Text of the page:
Tonight Yoshiko and I harvested chinese cabbage and cauliflower, which now sit in wheelbarrows in the garage, where the cold shouldn’t affect them as much.  If there is no frost, we will have lost the chance to spread the cauliflower harvest over a slightly longer period of time.  If there is frost, we’ll be glad to have saved what we could.

A factor in these decisions is energy.  At this time of year, it’s easy to feel tired or even burnt out.  Nevertheless, for us year-round farming means putting in huge bursts of energy to save crops at short notice when frost threatens.  On one hand, pushing ourselves too far beyond our limits isn’t really profitable in the long run.  On the other hand, underestimating our capacity to keep working also means a loss of profit.

In other news, I got my soil test results back today!  Very exciting.  I can’t wait to start working through the numbers based on a soil analysis book I read earlier this year.  More on that one later.

It’s been unusually warm this October.  I am not complaining…it’s been quite nice.  After my recent read of Oil and Honey by Bill McKibben, I’m inclined to worry that this is some strange manifestation of climate change, but like most worries, there is little purpose in thinking about that.

The broccolis and cauliflowers have been uncommonly happy with this weather.  Sometime mid-month the rain got started, so the soil is nice and moist (we usually keep things very dry) and with the warm weather we have more gorgeous heads of pearly white cauliflower and crisp green broccoli than we know what to do with.  We were able to sell alot at the market this weekend, but we were very happy when Saanich Organics agreed to buy a large quantity for their box program this week.

Abundance is a challenge and an opportunity.  Our income depends very much on seizing the moment of a good harvest, just as much as working to avoid a poor one.

I was supposed to take our new farm-stay helpers on an outing to the lake this evening, but after we finished an early supper they told me I looked tired and asked me to stay home and rest. They decided to visit the marina instead, and I went out to side-dress my cucumbers and check water on the recently sowed carrots.

Oddly enough, that was very relaxing. I was just as much outdoors as I would have been at the lake, and one more much-needed task was getting checked off the to-do list. One less thing to worry my mind.

Now is a beautiful time of year: long evenings, warm days, and everything growing quickly. But it’s also a time when mid-season burn-out can happen all too easily.

This week we’re hoping to finish transplanting green onions, transplant edamame and the first of our fall/winter cabbages, sow peas, sow greens and turnips, sow the beets we should have sowed last week, and keep up with our regular biweekly harvesting schedule, plus weeding and odd jobs. It’s that time of year–keep working, keep working, but rest just enough to keep working.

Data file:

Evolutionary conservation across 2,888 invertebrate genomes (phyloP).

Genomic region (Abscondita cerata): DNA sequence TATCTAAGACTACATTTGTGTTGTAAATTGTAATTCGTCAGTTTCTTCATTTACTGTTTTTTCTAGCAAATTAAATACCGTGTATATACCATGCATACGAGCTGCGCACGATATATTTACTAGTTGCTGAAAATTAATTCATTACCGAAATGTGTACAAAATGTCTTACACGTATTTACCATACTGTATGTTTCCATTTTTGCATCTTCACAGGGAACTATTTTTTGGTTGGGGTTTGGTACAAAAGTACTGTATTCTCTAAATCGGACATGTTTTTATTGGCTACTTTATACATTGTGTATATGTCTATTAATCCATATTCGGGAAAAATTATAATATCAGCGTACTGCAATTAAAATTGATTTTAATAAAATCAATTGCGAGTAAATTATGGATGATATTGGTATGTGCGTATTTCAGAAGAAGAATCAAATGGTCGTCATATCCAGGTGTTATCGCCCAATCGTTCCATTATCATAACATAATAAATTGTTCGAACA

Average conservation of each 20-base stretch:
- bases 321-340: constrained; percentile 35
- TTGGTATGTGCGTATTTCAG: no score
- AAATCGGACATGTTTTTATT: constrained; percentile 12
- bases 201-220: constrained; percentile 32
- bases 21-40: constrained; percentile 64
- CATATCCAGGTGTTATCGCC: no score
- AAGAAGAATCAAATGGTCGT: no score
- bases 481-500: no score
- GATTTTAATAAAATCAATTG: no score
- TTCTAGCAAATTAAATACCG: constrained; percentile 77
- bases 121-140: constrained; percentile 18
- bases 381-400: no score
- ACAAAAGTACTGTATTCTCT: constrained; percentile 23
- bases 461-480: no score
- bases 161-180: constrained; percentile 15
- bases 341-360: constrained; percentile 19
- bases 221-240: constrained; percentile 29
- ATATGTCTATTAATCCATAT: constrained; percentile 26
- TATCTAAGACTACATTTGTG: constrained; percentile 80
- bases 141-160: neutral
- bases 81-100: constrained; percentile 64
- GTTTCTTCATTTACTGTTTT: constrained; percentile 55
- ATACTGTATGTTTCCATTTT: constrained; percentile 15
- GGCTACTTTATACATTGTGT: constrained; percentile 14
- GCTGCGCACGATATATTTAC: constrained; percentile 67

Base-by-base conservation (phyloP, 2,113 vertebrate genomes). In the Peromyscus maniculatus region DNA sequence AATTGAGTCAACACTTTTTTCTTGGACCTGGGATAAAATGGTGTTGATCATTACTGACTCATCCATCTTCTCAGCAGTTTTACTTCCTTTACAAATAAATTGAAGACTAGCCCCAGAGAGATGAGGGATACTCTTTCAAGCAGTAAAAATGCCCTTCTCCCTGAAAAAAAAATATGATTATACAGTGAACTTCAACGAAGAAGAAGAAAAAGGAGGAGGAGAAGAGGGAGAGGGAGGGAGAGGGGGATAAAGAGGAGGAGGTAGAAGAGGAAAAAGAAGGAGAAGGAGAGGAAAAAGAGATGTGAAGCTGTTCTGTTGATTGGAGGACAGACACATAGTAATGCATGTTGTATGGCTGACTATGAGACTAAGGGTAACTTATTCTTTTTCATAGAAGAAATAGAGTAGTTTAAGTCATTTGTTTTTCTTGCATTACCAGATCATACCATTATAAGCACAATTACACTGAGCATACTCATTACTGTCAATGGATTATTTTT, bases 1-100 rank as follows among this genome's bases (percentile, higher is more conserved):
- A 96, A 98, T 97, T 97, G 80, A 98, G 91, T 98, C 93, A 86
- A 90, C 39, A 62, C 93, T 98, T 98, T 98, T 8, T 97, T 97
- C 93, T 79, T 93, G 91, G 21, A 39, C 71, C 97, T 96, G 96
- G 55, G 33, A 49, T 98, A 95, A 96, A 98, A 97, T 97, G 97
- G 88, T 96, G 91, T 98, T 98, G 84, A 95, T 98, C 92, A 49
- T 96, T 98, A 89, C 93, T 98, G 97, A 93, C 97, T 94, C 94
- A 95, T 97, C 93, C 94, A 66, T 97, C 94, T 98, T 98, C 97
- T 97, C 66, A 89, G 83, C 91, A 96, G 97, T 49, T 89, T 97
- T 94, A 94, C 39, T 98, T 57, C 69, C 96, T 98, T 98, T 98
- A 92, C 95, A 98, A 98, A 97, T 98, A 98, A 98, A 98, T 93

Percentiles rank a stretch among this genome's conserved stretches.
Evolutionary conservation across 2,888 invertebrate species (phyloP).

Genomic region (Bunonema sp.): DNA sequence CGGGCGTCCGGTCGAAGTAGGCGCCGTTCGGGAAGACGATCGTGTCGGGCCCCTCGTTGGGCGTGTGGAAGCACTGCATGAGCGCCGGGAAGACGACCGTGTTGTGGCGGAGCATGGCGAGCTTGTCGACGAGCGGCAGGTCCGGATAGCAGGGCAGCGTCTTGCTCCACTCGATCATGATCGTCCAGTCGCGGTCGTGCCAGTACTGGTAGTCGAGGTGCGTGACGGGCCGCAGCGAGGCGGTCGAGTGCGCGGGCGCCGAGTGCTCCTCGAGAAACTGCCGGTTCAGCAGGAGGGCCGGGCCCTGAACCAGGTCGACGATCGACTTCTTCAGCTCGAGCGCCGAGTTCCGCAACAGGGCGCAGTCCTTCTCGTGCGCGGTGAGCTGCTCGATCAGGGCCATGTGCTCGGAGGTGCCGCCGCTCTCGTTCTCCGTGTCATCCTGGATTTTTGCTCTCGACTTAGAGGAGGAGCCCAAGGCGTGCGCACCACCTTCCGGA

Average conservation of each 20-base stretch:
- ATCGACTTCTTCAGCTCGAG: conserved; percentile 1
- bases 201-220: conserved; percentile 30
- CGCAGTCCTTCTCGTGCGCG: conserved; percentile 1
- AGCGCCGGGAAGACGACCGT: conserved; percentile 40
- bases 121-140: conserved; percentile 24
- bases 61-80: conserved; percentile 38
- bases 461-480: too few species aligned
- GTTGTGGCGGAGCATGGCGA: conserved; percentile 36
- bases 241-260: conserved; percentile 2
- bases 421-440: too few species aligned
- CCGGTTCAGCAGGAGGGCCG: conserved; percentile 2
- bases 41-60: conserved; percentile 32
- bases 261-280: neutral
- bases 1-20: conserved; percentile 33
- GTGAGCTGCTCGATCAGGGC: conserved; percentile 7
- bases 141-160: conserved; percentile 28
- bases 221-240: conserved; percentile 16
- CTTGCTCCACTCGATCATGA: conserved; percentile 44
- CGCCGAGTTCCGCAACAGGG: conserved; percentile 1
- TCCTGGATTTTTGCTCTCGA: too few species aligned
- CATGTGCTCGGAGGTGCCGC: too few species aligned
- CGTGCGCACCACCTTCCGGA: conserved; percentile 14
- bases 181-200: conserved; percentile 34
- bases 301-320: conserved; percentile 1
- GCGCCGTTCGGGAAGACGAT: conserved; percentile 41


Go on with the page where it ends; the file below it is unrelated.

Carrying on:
Nevertheless, I find that July comes with a sense of relief. The impossible to-do lists of May and June have been conquered at least in small part, showing that consistent effort does in fact get things done. Summer crops that we transplanted earlier are now yielding their fruit–cucumbers and eggplants were both on the market table this Saturday. There is still work to do, but already we’re making progress and reaping our reward.

This past week, I felt great.  Normally I get to the end of the week with shoulders stiff as baked clay and the feeling that my limbs move only under great resistance.  Farming is great for getting you active, but all that bending and squatting and stressing out about all the stuff that needs to get done certainly takes a toll on your body.  But last week Sunday I went for a swim, and every day thereafter made sure to get in a walk or bike ride every morning.  I couldn’t believe what a difference it made!   Swimming particularly was alot of fun.  I was miffed at first that our local pool doesn’t offer lane swimming at the times I’m able to go, but I think it’s actually better splashing around in the free-for-all of “family swim.”  It makes for great people-watching with all the kids there, and there’s something about not being able to swim back and forth in a straight line that helps me let go of tension.  

This raises a question I’ve often pondered lately: what does it really mean to be efficient?  What does it really mean to be productive?  I might skip my morning walk in favour of farm tasks, but do I really gain in the end when achy muscles slow me down?  

Sometimes more is less and less is more.  Working hard is important, but it’s plain stupidity if you don’t work intelligently.  And sometimes, that means taking time for other things–and not swimming in straight lines.